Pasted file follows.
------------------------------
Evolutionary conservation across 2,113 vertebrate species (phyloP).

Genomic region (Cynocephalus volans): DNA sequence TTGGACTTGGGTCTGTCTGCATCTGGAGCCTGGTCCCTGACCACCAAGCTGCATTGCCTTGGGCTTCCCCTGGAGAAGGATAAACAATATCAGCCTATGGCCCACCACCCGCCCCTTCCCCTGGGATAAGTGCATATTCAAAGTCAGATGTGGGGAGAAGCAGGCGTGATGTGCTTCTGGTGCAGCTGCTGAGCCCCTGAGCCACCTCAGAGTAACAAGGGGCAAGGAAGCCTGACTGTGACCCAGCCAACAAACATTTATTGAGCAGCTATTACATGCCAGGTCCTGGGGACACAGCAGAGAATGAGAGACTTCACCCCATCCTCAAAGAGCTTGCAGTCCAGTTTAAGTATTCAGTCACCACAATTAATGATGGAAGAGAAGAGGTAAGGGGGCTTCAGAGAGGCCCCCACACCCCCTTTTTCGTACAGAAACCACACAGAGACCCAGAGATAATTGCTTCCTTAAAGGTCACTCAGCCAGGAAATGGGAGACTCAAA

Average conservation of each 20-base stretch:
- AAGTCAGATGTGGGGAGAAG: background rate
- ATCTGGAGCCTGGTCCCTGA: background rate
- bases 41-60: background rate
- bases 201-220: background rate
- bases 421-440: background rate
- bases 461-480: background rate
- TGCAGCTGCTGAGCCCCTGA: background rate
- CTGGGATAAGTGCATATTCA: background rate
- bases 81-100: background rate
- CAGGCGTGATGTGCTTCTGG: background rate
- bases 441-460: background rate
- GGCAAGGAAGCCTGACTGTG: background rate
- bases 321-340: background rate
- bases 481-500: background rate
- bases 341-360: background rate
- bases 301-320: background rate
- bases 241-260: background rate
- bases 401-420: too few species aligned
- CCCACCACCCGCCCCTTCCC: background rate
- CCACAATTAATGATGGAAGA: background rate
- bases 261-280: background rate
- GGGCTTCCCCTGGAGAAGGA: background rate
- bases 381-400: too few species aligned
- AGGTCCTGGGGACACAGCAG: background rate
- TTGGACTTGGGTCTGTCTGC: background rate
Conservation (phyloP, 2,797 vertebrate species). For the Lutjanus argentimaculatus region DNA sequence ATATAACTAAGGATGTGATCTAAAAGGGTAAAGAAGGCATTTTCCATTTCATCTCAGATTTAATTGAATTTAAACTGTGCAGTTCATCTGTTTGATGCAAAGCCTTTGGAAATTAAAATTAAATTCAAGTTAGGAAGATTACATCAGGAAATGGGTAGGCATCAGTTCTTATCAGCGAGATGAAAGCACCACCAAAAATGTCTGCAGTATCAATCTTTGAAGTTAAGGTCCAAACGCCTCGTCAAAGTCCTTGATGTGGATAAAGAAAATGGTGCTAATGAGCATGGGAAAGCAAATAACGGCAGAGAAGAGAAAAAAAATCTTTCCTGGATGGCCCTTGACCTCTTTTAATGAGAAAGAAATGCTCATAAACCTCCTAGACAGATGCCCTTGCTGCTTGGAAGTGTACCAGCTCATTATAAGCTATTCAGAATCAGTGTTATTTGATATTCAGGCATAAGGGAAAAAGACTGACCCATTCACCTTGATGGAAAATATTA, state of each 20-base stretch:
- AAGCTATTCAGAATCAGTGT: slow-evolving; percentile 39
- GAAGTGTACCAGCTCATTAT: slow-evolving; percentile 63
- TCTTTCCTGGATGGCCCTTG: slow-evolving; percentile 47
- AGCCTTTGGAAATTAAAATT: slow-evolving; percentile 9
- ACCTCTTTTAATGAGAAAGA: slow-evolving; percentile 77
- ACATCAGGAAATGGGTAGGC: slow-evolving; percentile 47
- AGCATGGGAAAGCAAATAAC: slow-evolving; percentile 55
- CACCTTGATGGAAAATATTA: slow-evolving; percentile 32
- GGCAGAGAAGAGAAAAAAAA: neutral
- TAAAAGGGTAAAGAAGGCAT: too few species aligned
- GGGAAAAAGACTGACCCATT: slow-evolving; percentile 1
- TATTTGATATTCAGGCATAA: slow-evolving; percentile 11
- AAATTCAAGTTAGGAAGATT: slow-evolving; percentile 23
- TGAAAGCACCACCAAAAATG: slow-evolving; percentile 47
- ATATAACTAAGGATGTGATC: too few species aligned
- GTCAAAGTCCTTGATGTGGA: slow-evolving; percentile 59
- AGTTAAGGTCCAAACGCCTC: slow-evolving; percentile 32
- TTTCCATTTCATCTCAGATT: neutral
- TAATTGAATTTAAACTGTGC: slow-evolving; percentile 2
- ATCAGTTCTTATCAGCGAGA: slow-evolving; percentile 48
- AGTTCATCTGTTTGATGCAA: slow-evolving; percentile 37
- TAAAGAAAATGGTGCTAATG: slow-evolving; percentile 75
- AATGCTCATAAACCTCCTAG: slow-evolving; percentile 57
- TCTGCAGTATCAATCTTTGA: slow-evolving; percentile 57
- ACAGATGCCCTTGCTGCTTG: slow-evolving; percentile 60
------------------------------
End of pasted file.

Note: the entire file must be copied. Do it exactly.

Evolutionary conservation across 2,113 vertebrate species (phyloP).

Genomic region (Cynocephalus volans): DNA sequence TTGGACTTGGGTCTGTCTGCATCTGGAGCCTGGTCCCTGACCACCAAGCTGCATTGCCTTGGGCTTCCCCTGGAGAAGGATAAACAATATCAGCCTATGGCCCACCACCCGCCCCTTCCCCTGGGATAAGTGCATATTCAAAGTCAGATGTGGGGAGAAGCAGGCGTGATGTGCTTCTGGTGCAGCTGCTGAGCCCCTGAGCCACCTCAGAGTAACAAGGGGCAAGGAAGCCTGACTGTGACCCAGCCAACAAACATTTATTGAGCAGCTATTACATGCCAGGTCCTGGGGACACAGCAGAGAATGAGAGACTTCACCCCATCCTCAAAGAGCTTGCAGTCCAGTTTAAGTATTCAGTCACCACAATTAATGATGGAAGAGAAGAGGTAAGGGGGCTTCAGAGAGGCCCCCACACCCCCTTTTTCGTACAGAAACCACACAGAGACCCAGAGATAATTGCTTCCTTAAAGGTCACTCAGCCAGGAAATGGGAGACTCAAA

Average conservation of each 20-base stretch:
- AAGTCAGATGTGGGGAGAAG: background rate
- ATCTGGAGCCTGGTCCCTGA: background rate
- bases 41-60: background rate
- bases 201-220: background rate
- bases 421-440: background rate
- bases 461-480: background rate
- TGCAGCTGCTGAGCCCCTGA: background rate
- CTGGGATAAGTGCATATTCA: background rate
- bases 81-100: background rate
- CAGGCGTGATGTGCTTCTGG: background rate
- bases 441-460: background rate
- GGCAAGGAAGCCTGACTGTG: background rate
- bases 321-340: background rate
- bases 481-500: background rate
- bases 341-360: background rate
- bases 301-320: background rate
- bases 241-260: background rate
- bases 401-420: too few species aligned
- CCCACCACCCGCCCCTTCCC: background rate
- CCACAATTAATGATGGAAGA: background rate
- bases 261-280: background rate
- GGGCTTCCCCTGGAGAAGGA: background rate
- bases 381-400: too few species aligned
- AGGTCCTGGGGACACAGCAG: background rate
- TTGGACTTGGGTCTGTCTGC: background rate
Conservation (phyloP, 2,797 vertebrate species). For the Lutjanus argentimaculatus region DNA sequence ATATAACTAAGGATGTGATCTAAAAGGGTAAAGAAGGCATTTTCCATTTCATCTCAGATTTAATTGAATTTAAACTGTGCAGTTCATCTGTTTGATGCAAAGCCTTTGGAAATTAAAATTAAATTCAAGTTAGGAAGATTACATCAGGAAATGGGTAGGCATCAGTTCTTATCAGCGAGATGAAAGCACCACCAAAAATGTCTGCAGTATCAATCTTTGAAGTTAAGGTCCAAACGCCTCGTCAAAGTCCTTGATGTGGATAAAGAAAATGGTGCTAATGAGCATGGGAAAGCAAATAACGGCAGAGAAGAGAAAAAAAATCTTTCCTGGATGGCCCTTGACCTCTTTTAATGAGAAAGAAATGCTCATAAACCTCCTAGACAGATGCCCTTGCTGCTTGGAAGTGTACCAGCTCATTATAAGCTATTCAGAATCAGTGTTATTTGATATTCAGGCATAAGGGAAAAAGACTGACCCATTCACCTTGATGGAAAATATTA, state of each 20-base stretch:
- AAGCTATTCAGAATCAGTGT: slow-evolving; percentile 39
- GAAGTGTACCAGCTCATTAT: slow-evolving; percentile 63
- TCTTTCCTGGATGGCCCTTG: slow-evolving; percentile 47
- AGCCTTTGGAAATTAAAATT: slow-evolving; percentile 9
- ACCTCTTTTAATGAGAAAGA: slow-evolving; percentile 77
- ACATCAGGAAATGGGTAGGC: slow-evolving; percentile 47
- AGCATGGGAAAGCAAATAAC: slow-evolving; percentile 55
- CACCTTGATGGAAAATATTA: slow-evolving; percentile 32
- GGCAGAGAAGAGAAAAAAAA: neutral
- TAAAAGGGTAAAGAAGGCAT: too few species aligned
- GGGAAAAAGACTGACCCATT: slow-evolving; percentile 1
- TATTTGATATTCAGGCATAA: slow-evolving; percentile 11
- AAATTCAAGTTAGGAAGATT: slow-evolving; percentile 23
- TGAAAGCACCACCAAAAATG: slow-evolving; percentile 47
- ATATAACTAAGGATGTGATC: too few species aligned
- GTCAAAGTCCTTGATGTGGA: slow-evolving; percentile 59
- AGTTAAGGTCCAAACGCCTC: slow-evolving; percentile 32
- TTTCCATTTCATCTCAGATT: neutral
- TAATTGAATTTAAACTGTGC: slow-evolving; percentile 2
- ATCAGTTCTTATCAGCGAGA: slow-evolving; percentile 48
- AGTTCATCTGTTTGATGCAA: slow-evolving; percentile 37
- TAAAGAAAATGGTGCTAATG: slow-evolving; percentile 75
- AATGCTCATAAACCTCCTAG: slow-evolving; percentile 57
- TCTGCAGTATCAATCTTTGA: slow-evolving; percentile 57
- ACAGATGCCCTTGCTGCTTG: slow-evolving; percentile 60